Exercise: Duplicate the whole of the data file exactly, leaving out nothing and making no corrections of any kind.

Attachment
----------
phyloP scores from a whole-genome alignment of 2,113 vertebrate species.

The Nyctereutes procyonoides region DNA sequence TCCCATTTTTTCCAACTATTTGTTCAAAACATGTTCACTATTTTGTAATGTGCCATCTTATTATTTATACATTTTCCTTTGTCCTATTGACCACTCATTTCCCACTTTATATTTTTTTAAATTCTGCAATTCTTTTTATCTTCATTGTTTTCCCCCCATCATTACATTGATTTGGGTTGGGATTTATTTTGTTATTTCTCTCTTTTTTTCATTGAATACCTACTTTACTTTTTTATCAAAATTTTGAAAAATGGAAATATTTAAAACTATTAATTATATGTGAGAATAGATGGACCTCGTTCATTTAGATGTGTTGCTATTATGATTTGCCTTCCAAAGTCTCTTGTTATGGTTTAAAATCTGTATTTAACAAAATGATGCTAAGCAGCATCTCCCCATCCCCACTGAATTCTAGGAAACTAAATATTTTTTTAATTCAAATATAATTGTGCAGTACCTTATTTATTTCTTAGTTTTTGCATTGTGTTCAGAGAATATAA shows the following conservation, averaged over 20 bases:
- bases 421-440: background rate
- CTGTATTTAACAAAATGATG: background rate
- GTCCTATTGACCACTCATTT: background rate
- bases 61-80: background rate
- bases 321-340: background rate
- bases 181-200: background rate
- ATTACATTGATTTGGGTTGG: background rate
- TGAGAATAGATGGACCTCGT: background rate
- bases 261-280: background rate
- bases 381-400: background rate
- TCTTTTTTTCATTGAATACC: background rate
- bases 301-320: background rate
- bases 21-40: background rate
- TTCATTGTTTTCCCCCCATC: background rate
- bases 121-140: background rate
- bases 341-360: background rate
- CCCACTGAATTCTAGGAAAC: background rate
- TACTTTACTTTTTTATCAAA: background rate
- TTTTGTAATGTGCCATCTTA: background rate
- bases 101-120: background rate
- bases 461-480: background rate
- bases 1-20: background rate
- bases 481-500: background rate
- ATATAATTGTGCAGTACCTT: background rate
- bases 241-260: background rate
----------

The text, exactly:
phyloP scores from a whole-genome alignment of 2,113 vertebrate species.

The Nyctereutes procyonoides region DNA sequence TCCCATTTTTTCCAACTATTTGTTCAAAACATGTTCACTATTTTGTAATGTGCCATCTTATTATTTATACATTTTCCTTTGTCCTATTGACCACTCATTTCCCACTTTATATTTTTTTAAATTCTGCAATTCTTTTTATCTTCATTGTTTTCCCCCCATCATTACATTGATTTGGGTTGGGATTTATTTTGTTATTTCTCTCTTTTTTTCATTGAATACCTACTTTACTTTTTTATCAAAATTTTGAAAAATGGAAATATTTAAAACTATTAATTATATGTGAGAATAGATGGACCTCGTTCATTTAGATGTGTTGCTATTATGATTTGCCTTCCAAAGTCTCTTGTTATGGTTTAAAATCTGTATTTAACAAAATGATGCTAAGCAGCATCTCCCCATCCCCACTGAATTCTAGGAAACTAAATATTTTTTTAATTCAAATATAATTGTGCAGTACCTTATTTATTTCTTAGTTTTTGCATTGTGTTCAGAGAATATAA shows the following conservation, averaged over 20 bases:
- bases 421-440: background rate
- CTGTATTTAACAAAATGATG: background rate
- GTCCTATTGACCACTCATTT: background rate
- bases 61-80: background rate
- bases 321-340: background rate
- bases 181-200: background rate
- ATTACATTGATTTGGGTTGG: background rate
- TGAGAATAGATGGACCTCGT: background rate
- bases 261-280: background rate
- bases 381-400: background rate
- TCTTTTTTTCATTGAATACC: background rate
- bases 301-320: background rate
- bases 21-40: background rate
- TTCATTGTTTTCCCCCCATC: background rate
- bases 121-140: background rate
- bases 341-360: background rate
- CCCACTGAATTCTAGGAAAC: background rate
- TACTTTACTTTTTTATCAAA: background rate
- TTTTGTAATGTGCCATCTTA: background rate
- bases 101-120: background rate
- bases 461-480: background rate
- bases 1-20: background rate
- bases 481-500: background rate
- ATATAATTGTGCAGTACCTT: background rate
- bases 241-260: background rate